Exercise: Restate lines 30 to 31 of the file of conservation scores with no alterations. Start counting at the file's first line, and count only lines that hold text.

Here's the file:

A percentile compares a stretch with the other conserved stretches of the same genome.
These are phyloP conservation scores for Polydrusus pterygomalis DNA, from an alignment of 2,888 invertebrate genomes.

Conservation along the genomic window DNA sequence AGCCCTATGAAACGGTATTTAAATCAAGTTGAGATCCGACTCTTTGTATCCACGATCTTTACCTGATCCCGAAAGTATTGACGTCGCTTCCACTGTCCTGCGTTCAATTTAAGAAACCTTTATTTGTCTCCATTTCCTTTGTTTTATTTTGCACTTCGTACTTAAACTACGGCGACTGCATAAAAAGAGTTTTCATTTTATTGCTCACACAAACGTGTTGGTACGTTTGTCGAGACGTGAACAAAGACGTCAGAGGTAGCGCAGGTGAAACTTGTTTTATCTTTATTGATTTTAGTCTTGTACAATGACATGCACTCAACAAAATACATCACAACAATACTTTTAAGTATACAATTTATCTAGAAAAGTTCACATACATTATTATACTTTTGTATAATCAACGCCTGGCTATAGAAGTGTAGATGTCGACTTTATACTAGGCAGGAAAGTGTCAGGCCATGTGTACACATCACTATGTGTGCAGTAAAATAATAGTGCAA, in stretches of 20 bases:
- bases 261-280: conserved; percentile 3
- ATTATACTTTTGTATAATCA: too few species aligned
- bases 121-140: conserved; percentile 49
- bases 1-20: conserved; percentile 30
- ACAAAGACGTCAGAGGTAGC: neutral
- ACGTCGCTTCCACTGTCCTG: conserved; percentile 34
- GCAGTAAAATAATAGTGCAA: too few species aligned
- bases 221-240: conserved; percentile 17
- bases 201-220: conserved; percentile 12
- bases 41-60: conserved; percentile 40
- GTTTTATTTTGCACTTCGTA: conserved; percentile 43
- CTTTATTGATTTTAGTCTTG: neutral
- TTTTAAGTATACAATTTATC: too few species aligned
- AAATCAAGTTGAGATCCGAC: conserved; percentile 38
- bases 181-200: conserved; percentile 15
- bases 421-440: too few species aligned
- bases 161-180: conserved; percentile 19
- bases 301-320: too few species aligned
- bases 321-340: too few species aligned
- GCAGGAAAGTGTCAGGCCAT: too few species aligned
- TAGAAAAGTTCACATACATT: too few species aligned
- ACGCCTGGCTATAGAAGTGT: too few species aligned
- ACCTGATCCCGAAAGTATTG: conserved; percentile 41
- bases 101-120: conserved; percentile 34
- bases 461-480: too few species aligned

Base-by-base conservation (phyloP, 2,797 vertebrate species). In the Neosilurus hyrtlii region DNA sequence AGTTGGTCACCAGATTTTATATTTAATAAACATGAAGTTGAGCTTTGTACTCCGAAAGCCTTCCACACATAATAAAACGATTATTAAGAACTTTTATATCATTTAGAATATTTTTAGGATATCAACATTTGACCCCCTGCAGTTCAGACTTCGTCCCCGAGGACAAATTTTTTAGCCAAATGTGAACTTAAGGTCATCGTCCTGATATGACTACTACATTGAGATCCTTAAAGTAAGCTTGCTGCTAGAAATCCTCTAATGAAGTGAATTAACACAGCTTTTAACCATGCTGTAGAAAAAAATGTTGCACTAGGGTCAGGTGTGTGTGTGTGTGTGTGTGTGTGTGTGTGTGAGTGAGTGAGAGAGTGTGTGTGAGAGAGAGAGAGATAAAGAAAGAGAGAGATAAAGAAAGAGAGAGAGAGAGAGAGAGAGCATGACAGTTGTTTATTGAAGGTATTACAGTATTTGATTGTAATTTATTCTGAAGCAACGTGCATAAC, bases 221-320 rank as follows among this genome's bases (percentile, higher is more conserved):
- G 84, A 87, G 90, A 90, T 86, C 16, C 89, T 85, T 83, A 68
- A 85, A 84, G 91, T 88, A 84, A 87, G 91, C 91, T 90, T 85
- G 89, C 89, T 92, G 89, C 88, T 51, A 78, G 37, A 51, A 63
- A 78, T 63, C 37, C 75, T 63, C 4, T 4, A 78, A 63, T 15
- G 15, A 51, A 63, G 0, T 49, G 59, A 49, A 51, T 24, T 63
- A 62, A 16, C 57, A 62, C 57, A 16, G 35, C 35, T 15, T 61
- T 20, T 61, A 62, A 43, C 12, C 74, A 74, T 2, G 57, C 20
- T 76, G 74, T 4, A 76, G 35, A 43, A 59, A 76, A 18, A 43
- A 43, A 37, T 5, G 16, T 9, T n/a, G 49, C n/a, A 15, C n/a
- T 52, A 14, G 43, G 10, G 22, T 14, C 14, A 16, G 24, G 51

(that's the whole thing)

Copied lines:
- G 84, A 87, G 90, A 90, T 86, C 16, C 89, T 85, T 83, A 68
- A 85, A 84, G 91, T 88, A 84, A 87, G 91, C 91, T 90, T 85